NI Water: How Murphy’s sackings left MacKenzie accountable directly to DRD

Fed up with drinking copious amounts of Northern Ireland Water stories on Slugger? Not as fed up as I am writing them. We kicked off back in July after that PAC when no one but the Belfast Telegraph (who have taken a ‘MacKenzie loyalist’ line throughout), whilst an industrious Jamie Delargy was working on it  sub rosa at UTV was giving it anything more than a cursory glance.

Six months later, a Chief Executive has gone and Regional Development, has the lost their Permanent Secretary (for the first time in Northern Irish history), after taking the kudos of sacking a largely industry competent Non Executive Directors. “Act in haste, repent in leisure”, as an old lady of close aquantence of mine used to say. If there was a cunning plan, it’s not looking so clever now.

Now, despite the fact that we have a good idea what the problems are (DRD have spent stupid money looking at this and other problems in the past), the Minister, knowing his own department cannot be trusted on the matter, is giving the job of the review to a Utilities Regulator’s Office that proposed driving down some of the investment costs in NI Water:

NI Water ’s Business Plan asked for £1,190m to run its business over the next three years. Our draft determination shows that through efficiency and other savings its revenue requirement could be reduced by 11% which would provide a saving of £136m. While we have assumed that domestic charges will not be levied during this period of price control, it is useful to look at the impact these savings would have on the average notional household charge. This would fall by £22 from £391 in 2009/10 to £369 in 2012/13. All non-domestic customers would also see reduced tariffs over the PC10 period.

That was from the PC10 plan, published in September 2009. It was the first of several rifts with senior executive staff (some of whom argued with MacKenzie that NI Water could not make those cuts and remain fit for purpose), and more crucially now for Mr MacKenzie, his Board who also argued the company could not take cuts backs at those rates.

Now Mr Murphy is proposing to pull in that same office (although the regulator himself is new) to conduct another round of expensive navel gazing. You can see why Antoinette McKeown said this morning on Good Morning Ulster that there was a significant conflict of interest in this course of action. Note, it still has to gain approval from the Executive.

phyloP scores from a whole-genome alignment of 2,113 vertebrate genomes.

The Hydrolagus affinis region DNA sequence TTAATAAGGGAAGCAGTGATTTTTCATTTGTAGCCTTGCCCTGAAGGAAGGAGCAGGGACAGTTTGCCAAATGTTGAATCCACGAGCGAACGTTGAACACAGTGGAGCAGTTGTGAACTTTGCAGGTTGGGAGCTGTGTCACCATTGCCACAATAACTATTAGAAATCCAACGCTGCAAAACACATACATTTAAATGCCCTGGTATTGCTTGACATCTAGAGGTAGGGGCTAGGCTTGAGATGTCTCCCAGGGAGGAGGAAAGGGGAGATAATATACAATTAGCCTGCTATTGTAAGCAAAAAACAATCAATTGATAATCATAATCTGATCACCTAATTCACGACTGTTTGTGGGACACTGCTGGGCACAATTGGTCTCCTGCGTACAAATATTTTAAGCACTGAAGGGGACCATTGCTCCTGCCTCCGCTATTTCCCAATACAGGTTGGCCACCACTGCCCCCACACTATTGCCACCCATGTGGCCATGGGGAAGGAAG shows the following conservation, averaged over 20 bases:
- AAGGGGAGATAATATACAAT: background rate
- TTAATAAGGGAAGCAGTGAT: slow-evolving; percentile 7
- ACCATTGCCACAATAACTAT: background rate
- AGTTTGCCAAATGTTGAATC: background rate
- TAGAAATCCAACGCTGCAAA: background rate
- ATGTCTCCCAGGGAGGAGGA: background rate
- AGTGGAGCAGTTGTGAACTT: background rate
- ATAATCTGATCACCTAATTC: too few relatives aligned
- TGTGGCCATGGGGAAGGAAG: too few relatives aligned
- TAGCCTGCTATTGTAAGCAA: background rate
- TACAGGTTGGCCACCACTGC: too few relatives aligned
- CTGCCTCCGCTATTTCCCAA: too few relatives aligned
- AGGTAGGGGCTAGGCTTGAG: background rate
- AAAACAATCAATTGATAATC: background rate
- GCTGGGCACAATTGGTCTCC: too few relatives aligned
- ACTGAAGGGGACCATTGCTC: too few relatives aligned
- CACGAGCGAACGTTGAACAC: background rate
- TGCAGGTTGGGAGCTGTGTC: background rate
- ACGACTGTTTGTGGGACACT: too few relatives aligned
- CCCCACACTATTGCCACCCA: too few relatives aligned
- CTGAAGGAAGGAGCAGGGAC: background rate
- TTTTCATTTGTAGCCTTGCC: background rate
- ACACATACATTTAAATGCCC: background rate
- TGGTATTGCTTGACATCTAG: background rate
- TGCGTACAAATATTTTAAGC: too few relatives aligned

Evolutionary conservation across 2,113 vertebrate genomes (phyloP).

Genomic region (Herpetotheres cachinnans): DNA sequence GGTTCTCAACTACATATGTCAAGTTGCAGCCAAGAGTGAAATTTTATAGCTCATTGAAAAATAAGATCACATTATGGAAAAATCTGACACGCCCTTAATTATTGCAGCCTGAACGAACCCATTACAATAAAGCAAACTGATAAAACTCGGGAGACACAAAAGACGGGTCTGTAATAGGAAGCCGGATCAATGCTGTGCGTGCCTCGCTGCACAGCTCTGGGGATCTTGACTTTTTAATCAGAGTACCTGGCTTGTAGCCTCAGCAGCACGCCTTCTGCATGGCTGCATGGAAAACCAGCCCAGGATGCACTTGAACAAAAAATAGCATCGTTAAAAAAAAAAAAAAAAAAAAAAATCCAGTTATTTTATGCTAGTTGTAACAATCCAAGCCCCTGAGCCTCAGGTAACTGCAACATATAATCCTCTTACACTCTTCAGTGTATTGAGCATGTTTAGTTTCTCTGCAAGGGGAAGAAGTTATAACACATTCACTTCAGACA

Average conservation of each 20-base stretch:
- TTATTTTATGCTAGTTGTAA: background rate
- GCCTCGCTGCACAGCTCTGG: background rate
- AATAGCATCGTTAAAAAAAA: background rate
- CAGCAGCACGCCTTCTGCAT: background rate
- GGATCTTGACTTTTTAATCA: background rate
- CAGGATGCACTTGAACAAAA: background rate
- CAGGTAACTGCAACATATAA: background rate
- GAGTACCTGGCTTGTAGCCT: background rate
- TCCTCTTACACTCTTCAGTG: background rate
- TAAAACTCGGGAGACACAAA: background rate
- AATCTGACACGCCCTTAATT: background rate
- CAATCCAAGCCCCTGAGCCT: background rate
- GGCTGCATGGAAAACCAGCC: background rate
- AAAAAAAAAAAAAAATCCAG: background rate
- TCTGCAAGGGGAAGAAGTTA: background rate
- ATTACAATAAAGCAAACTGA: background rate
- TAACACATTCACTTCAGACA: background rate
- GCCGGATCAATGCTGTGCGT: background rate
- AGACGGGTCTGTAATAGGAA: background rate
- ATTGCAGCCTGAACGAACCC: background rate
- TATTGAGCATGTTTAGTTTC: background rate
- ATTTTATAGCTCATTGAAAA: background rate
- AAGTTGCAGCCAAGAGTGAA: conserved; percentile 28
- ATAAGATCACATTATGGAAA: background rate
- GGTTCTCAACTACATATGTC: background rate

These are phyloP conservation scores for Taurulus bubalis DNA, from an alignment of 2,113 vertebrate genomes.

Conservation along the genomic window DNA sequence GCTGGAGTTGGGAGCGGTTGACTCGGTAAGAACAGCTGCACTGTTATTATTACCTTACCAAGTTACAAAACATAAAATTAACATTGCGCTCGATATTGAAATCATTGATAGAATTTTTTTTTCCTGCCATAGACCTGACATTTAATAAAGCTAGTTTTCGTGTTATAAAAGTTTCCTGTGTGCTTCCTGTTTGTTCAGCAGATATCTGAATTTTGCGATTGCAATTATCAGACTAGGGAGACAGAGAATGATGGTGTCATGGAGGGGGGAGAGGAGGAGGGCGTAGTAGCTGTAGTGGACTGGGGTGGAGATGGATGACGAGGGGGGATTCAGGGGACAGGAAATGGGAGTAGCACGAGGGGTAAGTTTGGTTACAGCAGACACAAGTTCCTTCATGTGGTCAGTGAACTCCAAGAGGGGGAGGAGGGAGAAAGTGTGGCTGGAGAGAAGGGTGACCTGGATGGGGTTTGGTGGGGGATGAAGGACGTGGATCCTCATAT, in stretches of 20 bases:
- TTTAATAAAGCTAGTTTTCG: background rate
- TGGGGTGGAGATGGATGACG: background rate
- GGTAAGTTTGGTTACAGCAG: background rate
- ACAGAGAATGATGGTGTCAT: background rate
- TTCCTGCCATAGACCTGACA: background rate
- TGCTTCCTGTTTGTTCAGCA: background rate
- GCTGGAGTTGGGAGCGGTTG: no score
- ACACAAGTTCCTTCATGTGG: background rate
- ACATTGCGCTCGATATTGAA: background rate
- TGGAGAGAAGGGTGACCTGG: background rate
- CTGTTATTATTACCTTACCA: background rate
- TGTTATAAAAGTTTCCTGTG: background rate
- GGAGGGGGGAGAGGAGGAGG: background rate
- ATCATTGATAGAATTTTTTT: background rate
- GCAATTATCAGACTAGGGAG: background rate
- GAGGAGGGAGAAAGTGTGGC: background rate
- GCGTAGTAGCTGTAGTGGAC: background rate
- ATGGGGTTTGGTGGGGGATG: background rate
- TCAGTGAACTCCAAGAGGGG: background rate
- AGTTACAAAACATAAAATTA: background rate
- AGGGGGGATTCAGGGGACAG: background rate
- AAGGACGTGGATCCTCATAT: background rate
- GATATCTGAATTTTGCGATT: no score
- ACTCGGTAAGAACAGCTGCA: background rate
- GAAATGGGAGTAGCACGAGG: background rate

But it gets worse. MacKenzie has effectively appointed, through the acquiescence of the Murphy appointed Board, a respectable senior manager (notwithstanding) who has zero Board level experience as Chief Executive from Saturday.

Whatever happens on Monday with the proposed no confidence motion, this is not a competent showing from a Minister whose prime motivation in this appears to have been to avoid bad headlines. And in persistently avoiding them he’s only made himself look incompetent, whatever the truth of the matter.

Muddling through till the May election seems to be Mr Murphy’s plan. That may do well enough for him, but someone needs to take some tough decisions and create the opportunity for NI Water to have a new start and get back on track. It will take at least a year to undo this tangled mess.

The Belfast Telegraph this morning has this to say about the matter:

He is the third chief executive to take the hot seat there in as many years, indicating an organisation with deep-seated problems.

You’d certainly think so. But the truth is that Mr MacKenzie, the sacked Board and even the GoCo’s first Chief Executive Kathryne Bryant have all struggled with the political stasis of a Minster who wanted to dispose of that GoCo, but did not have to direct means to do so.

By any objective means Northern Ireland Water is far from perfect. But its biggest problem has been the political antipathy of the Minister. His poor decision in sacking a competent board and putting in its place a group of people whilst well disposed to his anti-privatisation stance nevertheless have proved useless to an inexperienced CEO in a crisis.

And further, in sacking the four non executives back in March, Conor Murphy left MacKenzie sufficiently unfettered so that he was able to cut the communications budget by some 64% with no opposition either from what was left of the Board (ie one non executive director, and the rest employees) or his own shareholder unit at DRD.

After all of this corporate vandalism and strategic drift, Murphy will struggle to convince anyone worth their salt to take on the job – that’s surely reflected in the situation where the CEO designate has no Board experience – until, one way or the other, Mr Murphy leaves the job.

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